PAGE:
The Steelers’ second-place finish in the AFC North locks in their opponents for the 2012 season.
The schedule, as released, should provide plenty of speculation around the rumor Pittsburgh will play a game in either London or Dublin in 2012.
With Dallas on their schedule, the NFL would drool over the idea of sending its two most popular teams (per a 2011 Harris Poll) to either capture a new market like Dublin (Steelers Chairman Emeritus Dan Rooney is the U.S. Ambassador to Ireland), or continue increasing their presence in London, where the International Series has held its yearly game the last five years.
In 2005, Arizona played San Francisco in Mexico City. An IS game was not held in 2006, and it shifted to London in 2007, when the Dolphins played the Giants (Miami was the home team). In 2008, the Chargers took on the Saints. The Patriots played Tampa Bay in 2009, and San Francisco defeated Denver in 2010. Chicago played Tampa Bay in 2011, giving the Buccaneers two IS games in its history. Buccaneers owner Malcolm Gladwell also owns Manchester United, a soccer club in England.
The issue is, no team will want to give up one of their coveted home games to play overseas. Dallas, with its new stadium, seems the least likely on the schedule to willingly give up a home game. At the very least, the team that’s “hosted” each game has had something of an ulterior motive. Tampa Bay with its owner’s ties to the area, and sagging ticket sales (and stadium maintenance) in San Diego and San Francisco could be whispered as reasons those teams elected to host a game in London.
At the same time, if the NFL is truly interested in making its brand more marketable overseas, it needs to send its big guns, so to speak. The marketing power of the Pittsburgh Steelers and the Dallas Cowboys, combined with Rooney’s connection to Dublin, make it an extremely appealing option for the league. Clearly, the Steelers and Cowboys carry a bit of weight and won’t just be forced to play an overseas game, but one has to figure the league will involve two of its most popular teams playing at the same time eventually.
Another option would be to host a game in London and a game in Dublin. It wouldn’t be out-of-reach to suggest the Chargers host the Steelers in one of those two cities.
It wouldn’t be at all surprising to hear today or tomorrow former Steelers coach Bill Cowher named as the new head coach and general manager of the San Diego Chargers. That would make that game very attractive to TV audiences.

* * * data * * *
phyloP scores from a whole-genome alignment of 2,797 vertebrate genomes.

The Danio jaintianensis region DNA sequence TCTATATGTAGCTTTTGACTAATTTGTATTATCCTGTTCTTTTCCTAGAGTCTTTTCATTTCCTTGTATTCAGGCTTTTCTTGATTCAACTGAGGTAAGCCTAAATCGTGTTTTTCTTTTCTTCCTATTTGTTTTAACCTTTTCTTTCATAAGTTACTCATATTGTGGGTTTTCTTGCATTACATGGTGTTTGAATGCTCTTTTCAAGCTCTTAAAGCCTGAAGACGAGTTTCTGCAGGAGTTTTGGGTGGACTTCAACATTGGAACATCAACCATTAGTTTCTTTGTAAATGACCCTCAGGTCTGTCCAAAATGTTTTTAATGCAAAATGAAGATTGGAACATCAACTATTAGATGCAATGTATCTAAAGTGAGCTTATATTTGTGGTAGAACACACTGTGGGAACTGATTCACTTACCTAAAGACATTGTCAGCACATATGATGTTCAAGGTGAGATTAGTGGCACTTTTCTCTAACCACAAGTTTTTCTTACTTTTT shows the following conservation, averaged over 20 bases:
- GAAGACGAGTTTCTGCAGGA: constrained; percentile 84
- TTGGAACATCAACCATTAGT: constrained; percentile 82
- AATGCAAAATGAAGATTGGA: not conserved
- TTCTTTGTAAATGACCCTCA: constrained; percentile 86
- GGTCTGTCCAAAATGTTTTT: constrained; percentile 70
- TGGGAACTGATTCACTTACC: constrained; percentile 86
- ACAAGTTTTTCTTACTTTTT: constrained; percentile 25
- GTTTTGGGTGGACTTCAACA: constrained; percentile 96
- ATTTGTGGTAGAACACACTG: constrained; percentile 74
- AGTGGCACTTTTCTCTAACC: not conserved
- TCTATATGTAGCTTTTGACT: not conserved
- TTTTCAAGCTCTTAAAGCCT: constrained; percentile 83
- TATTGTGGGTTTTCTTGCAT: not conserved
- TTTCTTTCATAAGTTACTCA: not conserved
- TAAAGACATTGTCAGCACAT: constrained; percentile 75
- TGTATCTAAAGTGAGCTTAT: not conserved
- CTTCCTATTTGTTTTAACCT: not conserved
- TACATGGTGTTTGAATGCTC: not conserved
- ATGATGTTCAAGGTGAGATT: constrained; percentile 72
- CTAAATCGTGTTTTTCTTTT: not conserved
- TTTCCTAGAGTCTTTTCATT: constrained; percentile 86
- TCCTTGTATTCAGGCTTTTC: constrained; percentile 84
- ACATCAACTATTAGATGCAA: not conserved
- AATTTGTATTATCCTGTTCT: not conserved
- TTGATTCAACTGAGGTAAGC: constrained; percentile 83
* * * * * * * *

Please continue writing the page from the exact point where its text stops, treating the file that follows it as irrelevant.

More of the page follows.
Along with the standard home-and-home series with the Baltimore Ravens, the Cincinnati Bengals and the Cleveland Browns, the Steelers will face the AFC West and the NFC East in 2012. At home, they will face the Denver Broncos (who they will play in the 2011 Wild Card Playoffs), the Kansas City Chiefs, the New York Jets, the Philadelphia Eagles and the Washington Redskins.
On the road, they will face the Oakland Raiders, the San Diego Chargers, the Tennessee Titans, the New York Giants and the Dallas Cowboys.
The order in which they play these teams won’t be determined until after the start of the league’s 2012 season, which is in the spring. The Steelers’ second place finish in the AFC North earned them a “second place schedule,” which means they play the second place finishing teams from the two AFC divisions they are not scheduled to play in 2012. In this case, it’s the AFC South (Tennessee) and the AFC East (the Jets).
The inclusion of two West Coast games (Oakland and San Diego) is probably the most detrimental aspect of this schedule. teams travel from the Eastern Time Zone to the Pacific Time Zone (and vice versa) do not typically fare well. It’s also tough on teams playing these games in a prime time slot. Pittsburgh played at San Francisco on Monday Night in 2011, only to return to Pittsburgh to face St. Louis on Saturday in Week 16.
Source: Behind the Steel Curtain
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